Somalia drought death toll reaches 110 as fears of cholera epidemic grow

Fiona Keating
Mohamed Abdullahi Mohamed

A severe drought in Somalia has claimed the lives of 110 people who died from hunger in the last 48 hours. Prime Minister Hassan Ali Khayre released the details at a meeting with the Somali National Drought Committee.

The death toll announced by Khayre relates to the Bay region of south-west Somalia alone and is set to rise as the government declared a national disaster on 28 February.

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Over 5 million people in Somalia need aid, with warnings of a full-blown drought, the United Nations said.

Capital city Mogadishu is bearing the brunt of the catastrophe as thousands of people have flocked here to find food. More than 7,000 internally displaced people arrived at just one feeding centre recently.

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The humanitarian crisis is linked to violent conflict, says UN chief António Guterres. The Somalian government warned that the widespread hunger "makes people vulnerable to exploitation, human rights abuses and to criminal and terrorist networks".

There are approximately 363,000 acutely malnourished children who "need urgent treatment and nutrition support, including 71,000 who are severely malnourished", the US Agency for International Development's Famine Early Warning Systems Network said.

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A lack of clean water can lead to other problems such as cholera and other diseases, UN experts said. There are reports of some deaths from cholera already, according to AP.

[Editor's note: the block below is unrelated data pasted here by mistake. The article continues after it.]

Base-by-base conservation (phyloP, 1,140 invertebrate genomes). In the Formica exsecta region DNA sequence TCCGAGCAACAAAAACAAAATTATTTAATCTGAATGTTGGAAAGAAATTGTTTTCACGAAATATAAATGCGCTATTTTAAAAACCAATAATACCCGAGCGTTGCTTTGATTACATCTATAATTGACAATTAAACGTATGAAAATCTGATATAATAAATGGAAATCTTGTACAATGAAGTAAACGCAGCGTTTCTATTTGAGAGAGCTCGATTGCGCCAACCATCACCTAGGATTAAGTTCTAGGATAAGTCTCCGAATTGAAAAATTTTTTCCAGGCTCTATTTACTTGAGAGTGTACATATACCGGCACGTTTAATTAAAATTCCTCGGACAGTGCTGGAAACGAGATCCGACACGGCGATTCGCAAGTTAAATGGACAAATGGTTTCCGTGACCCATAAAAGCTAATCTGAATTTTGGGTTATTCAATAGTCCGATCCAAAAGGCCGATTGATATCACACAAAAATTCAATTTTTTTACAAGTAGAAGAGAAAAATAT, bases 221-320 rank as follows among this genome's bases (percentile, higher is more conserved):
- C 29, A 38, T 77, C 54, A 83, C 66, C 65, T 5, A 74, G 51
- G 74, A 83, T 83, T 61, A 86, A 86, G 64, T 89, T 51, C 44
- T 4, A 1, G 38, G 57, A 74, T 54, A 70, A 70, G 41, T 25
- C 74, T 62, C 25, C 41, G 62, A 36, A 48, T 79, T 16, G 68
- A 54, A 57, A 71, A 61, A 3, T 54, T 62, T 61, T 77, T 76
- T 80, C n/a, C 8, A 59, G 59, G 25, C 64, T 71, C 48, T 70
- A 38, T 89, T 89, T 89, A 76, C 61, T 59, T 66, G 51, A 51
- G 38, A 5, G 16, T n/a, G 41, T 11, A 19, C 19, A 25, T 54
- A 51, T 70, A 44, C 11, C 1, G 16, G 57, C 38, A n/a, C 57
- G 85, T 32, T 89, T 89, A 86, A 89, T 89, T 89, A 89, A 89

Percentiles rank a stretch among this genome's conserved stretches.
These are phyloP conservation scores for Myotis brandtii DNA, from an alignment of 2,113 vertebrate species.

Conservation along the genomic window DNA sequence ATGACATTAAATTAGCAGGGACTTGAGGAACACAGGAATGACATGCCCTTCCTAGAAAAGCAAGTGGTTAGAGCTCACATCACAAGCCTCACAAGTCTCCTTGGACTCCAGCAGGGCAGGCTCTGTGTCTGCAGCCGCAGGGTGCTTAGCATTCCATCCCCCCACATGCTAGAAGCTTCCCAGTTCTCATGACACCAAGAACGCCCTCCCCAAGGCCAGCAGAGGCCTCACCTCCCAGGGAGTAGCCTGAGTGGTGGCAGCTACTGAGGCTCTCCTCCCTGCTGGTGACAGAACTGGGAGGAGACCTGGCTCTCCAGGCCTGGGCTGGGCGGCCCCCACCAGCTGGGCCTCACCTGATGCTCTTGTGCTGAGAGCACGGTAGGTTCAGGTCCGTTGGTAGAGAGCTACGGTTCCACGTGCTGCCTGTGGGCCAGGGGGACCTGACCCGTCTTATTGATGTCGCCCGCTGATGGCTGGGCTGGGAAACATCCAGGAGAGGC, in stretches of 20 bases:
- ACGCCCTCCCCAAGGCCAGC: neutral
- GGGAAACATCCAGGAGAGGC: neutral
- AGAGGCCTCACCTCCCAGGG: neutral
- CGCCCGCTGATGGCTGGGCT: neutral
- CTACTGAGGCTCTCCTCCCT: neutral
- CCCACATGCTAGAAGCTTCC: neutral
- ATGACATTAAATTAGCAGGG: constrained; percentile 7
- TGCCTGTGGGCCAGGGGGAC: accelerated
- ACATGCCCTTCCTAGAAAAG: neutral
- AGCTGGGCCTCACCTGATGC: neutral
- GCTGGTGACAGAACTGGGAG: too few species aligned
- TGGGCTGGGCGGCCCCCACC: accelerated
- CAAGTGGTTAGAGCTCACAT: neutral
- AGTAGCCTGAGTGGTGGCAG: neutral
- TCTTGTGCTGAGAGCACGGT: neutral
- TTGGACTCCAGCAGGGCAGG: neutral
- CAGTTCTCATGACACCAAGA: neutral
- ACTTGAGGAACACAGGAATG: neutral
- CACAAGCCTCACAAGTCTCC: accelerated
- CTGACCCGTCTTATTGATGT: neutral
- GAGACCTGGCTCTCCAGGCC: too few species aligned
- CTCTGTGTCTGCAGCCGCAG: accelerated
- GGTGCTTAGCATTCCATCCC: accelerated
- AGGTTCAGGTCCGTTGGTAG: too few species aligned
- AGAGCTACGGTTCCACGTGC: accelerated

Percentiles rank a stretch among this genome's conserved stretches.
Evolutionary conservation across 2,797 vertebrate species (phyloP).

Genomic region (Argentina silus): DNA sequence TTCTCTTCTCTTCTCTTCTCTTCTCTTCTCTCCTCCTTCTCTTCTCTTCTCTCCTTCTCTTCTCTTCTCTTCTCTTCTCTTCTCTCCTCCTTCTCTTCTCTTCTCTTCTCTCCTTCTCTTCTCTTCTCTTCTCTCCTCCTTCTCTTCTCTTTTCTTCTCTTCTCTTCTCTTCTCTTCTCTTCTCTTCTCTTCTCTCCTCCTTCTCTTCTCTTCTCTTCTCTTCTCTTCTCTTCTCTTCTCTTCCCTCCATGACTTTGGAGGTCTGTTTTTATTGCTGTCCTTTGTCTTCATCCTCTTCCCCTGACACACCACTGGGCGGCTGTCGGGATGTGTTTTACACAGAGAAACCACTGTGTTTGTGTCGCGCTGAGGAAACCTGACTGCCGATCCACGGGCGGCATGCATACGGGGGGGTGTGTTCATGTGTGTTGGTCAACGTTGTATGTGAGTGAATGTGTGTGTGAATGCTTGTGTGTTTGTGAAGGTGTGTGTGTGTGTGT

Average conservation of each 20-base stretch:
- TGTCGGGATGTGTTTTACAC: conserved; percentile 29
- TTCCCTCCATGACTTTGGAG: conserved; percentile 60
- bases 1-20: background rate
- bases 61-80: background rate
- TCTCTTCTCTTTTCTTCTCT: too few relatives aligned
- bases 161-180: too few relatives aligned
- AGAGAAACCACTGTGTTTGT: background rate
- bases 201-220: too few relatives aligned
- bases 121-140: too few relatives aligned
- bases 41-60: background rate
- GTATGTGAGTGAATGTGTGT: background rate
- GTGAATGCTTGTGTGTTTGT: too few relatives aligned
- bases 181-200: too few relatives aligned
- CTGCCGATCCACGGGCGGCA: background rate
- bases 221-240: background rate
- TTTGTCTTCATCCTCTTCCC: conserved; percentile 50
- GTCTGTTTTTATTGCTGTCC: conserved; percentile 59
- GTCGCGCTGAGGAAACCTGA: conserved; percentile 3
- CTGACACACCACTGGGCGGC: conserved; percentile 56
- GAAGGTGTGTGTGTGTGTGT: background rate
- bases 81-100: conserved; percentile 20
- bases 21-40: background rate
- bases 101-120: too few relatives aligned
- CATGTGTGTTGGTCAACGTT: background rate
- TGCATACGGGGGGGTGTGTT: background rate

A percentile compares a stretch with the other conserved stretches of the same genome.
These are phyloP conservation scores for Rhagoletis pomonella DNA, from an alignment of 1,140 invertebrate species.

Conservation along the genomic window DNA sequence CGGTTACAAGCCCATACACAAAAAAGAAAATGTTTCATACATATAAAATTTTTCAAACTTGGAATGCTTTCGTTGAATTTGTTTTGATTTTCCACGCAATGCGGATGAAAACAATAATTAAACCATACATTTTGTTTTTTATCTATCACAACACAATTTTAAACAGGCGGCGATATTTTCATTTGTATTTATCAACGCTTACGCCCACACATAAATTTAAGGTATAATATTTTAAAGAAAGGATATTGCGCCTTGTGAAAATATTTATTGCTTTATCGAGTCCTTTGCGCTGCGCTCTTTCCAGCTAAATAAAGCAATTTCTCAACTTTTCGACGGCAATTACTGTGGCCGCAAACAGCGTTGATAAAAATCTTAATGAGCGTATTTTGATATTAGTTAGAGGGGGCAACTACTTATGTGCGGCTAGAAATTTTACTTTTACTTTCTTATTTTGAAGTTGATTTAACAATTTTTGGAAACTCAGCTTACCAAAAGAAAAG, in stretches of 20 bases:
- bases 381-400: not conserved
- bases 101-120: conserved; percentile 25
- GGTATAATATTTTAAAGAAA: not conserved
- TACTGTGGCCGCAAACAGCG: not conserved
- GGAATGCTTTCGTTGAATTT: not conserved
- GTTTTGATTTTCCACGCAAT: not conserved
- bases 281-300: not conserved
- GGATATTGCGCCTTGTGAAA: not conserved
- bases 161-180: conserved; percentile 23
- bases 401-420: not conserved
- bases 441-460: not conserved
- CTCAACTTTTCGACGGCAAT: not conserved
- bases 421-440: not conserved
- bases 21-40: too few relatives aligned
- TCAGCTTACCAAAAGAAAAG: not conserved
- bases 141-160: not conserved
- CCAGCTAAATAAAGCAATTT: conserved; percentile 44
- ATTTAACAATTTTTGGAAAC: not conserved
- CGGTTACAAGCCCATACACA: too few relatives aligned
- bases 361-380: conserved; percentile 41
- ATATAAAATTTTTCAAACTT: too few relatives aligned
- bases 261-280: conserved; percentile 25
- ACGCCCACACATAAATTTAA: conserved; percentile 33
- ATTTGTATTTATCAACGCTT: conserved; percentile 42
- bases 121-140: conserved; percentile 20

Mohamed Hassan Fiqi, Minister of Agriculture for south-west state in Somalia, said the cholera situation was out of control and requested emergency aid from the government and international community.

"Cholera broke out in Goof-gaduud, Awdiinle and Berdale locations in Bay region," he said according to Chinese news agency Xinhua. "Children, women and old people are among the dead, the death toll increases time to time and our administration can't help."

The African country is one of four regions, along with northeast Nigeria, South Sudan and Yemen that were named by the UN secretary-general, who announced a $4.4bn (£3.58bn) aid appeal. The UN humanitarian appeal for Somalia in 2017 reached a figure of $864m, but the UN World Food Programme pushed the figure up by asking for an extra $26m to address the problems caused by the drought.

Somalia has been without an effective central government since the toppling of dictator Siad Barre in 1991. In the political chaos that ensued, Islamic group al-Shabab has emerged and gained traction, increasing attacks in Mogadishu. Suicide bombings and attacks on hotels and military targets continue to destabilise the war-ravaged country.

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